CUNY employs various measures to protect the security of its computer resources and of users’ accounts. However, CUNY cannot guarantee such security. Users are responsible for engaging in safe computing practices such as guarding and not sharing their passwords, changing passwords regularly, logging out of systems at the end of use, and protecting private information, as well as for following CUNY’s Information Security policies and procedures. Users must report incidents of Information Security policy non-compliance or other security incidents to CUNY’s Chief Information Officer and Chief Information Security Officer, and the IT director at the affected user’s college.
CUNY reserves the right to install spam, virus and spyware filters and similar devices if necessary in the judgment of CUNY’s Office of Information Technology or a college IT director to protect the security and integrity of CUNY computer resources. Notwithstanding the foregoing, CUNY will not install filters that restrict access to e-mail, instant messaging, chat rooms or websites based solely on content.
12. Confidential Research Information.
Principal investigators and others who use CUNY computer resources to store or transmit research information that is required by law or regulation to be held confidential or for which a promise of confidentiality has been given, are responsible for taking steps to protect confidential research information from unauthorized access or modification. In general, this means storing the information on a computer that provides strong access controls (passwords) and encrypting files, documents, and messages for protection against inadvertent or unauthorized disclosure while in storage or in transit over data networks. Robust encryption is strongly recommended for information stored electronically on all computers, especially portable devices such as notebook computers, Personal Digital Assistants (PDAs), and portable data storage (e.g., memory sticks) that are vulnerable to theft or loss, as well as for information transmitted over public networks. Software and protocols used should be reviewed and approved by CUNY’s Office of Information Technology.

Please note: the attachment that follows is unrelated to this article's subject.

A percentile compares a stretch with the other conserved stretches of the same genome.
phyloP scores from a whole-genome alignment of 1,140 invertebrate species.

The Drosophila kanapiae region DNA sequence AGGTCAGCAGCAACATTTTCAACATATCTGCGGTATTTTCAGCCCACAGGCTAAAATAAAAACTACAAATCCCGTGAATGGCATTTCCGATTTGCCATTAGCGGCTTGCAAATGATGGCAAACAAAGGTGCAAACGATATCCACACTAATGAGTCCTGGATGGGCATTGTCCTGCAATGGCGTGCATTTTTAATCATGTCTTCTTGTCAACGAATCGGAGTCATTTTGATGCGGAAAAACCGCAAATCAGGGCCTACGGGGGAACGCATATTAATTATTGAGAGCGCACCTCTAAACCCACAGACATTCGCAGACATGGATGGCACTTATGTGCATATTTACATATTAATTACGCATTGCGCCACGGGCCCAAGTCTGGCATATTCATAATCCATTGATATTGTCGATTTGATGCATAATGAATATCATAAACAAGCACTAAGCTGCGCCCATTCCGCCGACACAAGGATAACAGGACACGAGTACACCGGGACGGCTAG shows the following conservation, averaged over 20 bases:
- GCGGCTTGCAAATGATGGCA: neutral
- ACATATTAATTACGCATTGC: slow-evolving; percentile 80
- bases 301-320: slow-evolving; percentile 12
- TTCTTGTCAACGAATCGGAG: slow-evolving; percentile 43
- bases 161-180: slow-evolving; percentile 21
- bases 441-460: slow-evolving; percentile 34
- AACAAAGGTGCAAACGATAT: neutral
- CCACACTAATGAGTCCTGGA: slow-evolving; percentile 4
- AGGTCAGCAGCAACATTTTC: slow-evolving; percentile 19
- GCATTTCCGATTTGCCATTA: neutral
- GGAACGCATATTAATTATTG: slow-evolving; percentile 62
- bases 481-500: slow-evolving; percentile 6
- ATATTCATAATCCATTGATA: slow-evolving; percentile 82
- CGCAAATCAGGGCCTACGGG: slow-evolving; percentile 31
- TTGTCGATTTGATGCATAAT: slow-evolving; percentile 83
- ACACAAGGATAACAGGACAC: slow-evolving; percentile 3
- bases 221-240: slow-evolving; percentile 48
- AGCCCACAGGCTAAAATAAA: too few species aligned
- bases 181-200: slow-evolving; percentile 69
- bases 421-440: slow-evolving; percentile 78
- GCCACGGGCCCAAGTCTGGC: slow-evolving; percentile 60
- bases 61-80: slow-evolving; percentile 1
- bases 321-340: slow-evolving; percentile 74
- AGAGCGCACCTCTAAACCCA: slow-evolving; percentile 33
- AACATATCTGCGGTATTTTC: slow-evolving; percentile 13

13. CUNY Access to Computer Resources.
CUNY does not routinely monitor, inspect, or disclose individual usage of its computer resources without the user’s consent. In most instances, if the university needs information located in a CUNY computer resource, it will simply request it from the author or custodian. However, CUNY IT professionals and staff do regularly monitor general usage patterns as part of normal system operations and maintenance and might, in connection with these duties, observe the contents of web sites, e-mail or other electronic communications. Except as provided in this policy or by law, these individuals are not permitted to seek out contents or transactional information, or disclose or otherwise use what they have observed. Nevertheless, because of the inherent vulnerability of computer technology to unauthorized intrusions, users have no guarantee of privacy during any use of CUNY computer resources or in any data in them, whether or not a password or other entry identification or encryption is used. Users may expect that the privacy of their electronic communications and of any materials contained in computer storage in any CUNY electronic device dedicated to their use will not be intruded upon by CUNY except as outlined in this policy.